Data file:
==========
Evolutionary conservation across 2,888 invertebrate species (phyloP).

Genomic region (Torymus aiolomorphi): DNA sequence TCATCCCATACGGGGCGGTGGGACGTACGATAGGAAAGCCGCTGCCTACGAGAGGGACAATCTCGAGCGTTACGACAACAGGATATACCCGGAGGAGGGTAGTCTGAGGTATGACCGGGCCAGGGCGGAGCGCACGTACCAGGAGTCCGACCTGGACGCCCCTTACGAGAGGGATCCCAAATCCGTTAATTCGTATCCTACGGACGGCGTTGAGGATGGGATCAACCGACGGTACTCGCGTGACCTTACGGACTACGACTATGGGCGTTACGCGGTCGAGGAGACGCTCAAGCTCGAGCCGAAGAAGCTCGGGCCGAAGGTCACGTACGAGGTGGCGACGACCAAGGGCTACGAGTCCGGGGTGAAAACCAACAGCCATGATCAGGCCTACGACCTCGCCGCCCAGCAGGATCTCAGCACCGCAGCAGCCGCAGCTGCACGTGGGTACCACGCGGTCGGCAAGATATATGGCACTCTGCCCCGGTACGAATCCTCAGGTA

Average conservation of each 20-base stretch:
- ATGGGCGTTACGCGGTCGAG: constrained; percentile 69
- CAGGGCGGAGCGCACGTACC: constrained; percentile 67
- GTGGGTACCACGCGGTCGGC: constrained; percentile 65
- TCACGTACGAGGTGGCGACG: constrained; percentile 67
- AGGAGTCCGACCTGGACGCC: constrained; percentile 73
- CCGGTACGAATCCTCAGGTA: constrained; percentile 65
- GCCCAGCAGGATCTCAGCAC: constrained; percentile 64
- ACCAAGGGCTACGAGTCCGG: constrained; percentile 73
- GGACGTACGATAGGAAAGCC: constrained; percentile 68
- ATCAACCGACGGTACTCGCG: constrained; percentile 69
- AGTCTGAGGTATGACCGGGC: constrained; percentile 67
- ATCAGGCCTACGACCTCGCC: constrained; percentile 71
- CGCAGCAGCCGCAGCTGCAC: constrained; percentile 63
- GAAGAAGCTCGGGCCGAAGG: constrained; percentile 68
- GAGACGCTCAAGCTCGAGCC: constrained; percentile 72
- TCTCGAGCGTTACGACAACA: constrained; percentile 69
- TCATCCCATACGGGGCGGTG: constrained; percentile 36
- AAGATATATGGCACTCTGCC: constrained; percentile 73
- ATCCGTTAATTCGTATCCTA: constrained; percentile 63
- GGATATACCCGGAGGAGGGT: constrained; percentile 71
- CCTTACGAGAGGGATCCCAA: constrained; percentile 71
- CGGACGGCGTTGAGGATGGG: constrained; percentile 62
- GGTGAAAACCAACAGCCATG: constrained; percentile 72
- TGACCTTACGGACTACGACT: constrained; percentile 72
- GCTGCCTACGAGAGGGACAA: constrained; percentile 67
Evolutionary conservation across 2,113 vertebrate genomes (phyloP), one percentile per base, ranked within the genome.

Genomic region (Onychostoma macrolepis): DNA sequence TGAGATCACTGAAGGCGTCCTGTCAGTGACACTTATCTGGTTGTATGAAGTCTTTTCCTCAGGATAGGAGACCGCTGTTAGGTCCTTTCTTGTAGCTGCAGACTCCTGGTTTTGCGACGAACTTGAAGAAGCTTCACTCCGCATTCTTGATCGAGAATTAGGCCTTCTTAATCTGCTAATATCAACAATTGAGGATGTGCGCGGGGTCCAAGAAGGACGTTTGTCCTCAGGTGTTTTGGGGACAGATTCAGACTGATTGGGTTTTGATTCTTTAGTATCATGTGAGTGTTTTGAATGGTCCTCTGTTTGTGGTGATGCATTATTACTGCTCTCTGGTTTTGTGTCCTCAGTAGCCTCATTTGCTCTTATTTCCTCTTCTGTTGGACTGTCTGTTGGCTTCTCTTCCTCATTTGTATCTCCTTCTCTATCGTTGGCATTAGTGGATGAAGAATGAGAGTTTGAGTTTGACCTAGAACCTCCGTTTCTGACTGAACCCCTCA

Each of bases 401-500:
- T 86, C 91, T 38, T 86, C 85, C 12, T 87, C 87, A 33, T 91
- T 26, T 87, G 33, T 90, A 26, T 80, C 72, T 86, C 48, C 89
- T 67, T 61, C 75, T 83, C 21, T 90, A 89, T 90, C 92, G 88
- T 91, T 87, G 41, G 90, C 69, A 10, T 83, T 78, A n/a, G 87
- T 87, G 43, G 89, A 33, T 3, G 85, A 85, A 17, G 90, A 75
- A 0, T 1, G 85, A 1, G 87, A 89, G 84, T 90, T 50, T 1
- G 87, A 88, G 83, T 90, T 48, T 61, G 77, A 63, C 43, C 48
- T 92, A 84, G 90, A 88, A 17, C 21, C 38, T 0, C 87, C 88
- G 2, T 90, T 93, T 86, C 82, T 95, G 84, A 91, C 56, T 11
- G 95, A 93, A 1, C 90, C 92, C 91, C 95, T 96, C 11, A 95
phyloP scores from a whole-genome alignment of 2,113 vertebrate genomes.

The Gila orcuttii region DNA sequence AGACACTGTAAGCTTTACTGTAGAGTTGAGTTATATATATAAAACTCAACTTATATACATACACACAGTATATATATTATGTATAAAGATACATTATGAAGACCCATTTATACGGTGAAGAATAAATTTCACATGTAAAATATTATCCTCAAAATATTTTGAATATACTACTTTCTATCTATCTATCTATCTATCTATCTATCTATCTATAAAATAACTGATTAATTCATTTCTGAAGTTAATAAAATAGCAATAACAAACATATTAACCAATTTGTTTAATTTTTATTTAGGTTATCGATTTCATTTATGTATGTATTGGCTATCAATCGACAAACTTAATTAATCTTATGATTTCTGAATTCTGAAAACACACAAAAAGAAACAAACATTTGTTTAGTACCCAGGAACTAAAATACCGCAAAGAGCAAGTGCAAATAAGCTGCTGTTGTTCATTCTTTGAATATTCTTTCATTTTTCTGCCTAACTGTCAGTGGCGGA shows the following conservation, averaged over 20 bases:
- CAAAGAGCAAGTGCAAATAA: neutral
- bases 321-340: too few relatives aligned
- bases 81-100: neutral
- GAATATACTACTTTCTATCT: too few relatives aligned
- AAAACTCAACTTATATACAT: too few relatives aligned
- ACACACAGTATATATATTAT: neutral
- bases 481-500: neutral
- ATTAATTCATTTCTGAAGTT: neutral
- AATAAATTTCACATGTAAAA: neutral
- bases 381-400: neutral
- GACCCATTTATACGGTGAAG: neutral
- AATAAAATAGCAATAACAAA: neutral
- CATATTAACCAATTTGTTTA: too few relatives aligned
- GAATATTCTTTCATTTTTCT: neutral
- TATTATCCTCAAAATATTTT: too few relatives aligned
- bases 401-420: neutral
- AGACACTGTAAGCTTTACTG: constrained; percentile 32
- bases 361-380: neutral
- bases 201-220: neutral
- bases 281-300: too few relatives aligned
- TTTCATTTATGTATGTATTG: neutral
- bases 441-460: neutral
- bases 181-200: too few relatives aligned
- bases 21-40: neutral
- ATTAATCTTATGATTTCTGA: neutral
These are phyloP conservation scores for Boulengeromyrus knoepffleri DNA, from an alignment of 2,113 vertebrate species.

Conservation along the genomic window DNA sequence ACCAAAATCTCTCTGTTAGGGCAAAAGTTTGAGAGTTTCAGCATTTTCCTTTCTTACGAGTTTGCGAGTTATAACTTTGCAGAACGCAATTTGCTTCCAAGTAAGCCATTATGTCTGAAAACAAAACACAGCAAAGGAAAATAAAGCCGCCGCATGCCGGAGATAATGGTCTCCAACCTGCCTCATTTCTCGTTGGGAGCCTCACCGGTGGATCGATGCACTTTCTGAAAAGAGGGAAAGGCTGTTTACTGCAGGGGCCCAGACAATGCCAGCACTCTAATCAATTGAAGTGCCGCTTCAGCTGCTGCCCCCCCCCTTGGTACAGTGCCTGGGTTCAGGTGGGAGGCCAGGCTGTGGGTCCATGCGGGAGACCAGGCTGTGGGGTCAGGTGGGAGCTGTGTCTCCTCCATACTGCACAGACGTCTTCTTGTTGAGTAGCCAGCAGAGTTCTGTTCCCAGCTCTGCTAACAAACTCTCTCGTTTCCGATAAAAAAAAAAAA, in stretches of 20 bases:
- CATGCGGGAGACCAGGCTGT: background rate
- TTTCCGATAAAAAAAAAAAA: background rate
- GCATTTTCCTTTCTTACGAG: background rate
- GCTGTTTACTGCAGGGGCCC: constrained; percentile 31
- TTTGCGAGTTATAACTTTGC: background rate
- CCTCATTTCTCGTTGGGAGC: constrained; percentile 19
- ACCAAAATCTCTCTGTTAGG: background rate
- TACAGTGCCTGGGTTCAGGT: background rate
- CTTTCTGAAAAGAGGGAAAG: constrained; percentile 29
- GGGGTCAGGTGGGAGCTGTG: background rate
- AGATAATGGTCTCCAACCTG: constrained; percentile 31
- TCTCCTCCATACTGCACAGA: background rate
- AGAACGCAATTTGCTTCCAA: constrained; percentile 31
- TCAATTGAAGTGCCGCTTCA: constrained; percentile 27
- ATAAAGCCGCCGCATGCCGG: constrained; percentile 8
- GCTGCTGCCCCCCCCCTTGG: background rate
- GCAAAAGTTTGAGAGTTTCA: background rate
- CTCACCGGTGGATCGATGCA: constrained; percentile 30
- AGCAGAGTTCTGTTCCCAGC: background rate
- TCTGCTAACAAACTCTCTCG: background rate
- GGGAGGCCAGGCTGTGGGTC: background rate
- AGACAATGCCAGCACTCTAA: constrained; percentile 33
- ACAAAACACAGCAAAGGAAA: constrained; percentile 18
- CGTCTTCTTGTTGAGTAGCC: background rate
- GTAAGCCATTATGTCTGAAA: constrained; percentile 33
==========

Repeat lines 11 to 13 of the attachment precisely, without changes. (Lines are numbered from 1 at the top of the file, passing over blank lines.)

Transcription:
- ACCAAGGGCTACGAGTCCGG: constrained; percentile 73
- GGACGTACGATAGGAAAGCC: constrained; percentile 68
- ATCAACCGACGGTACTCGCG: constrained; percentile 69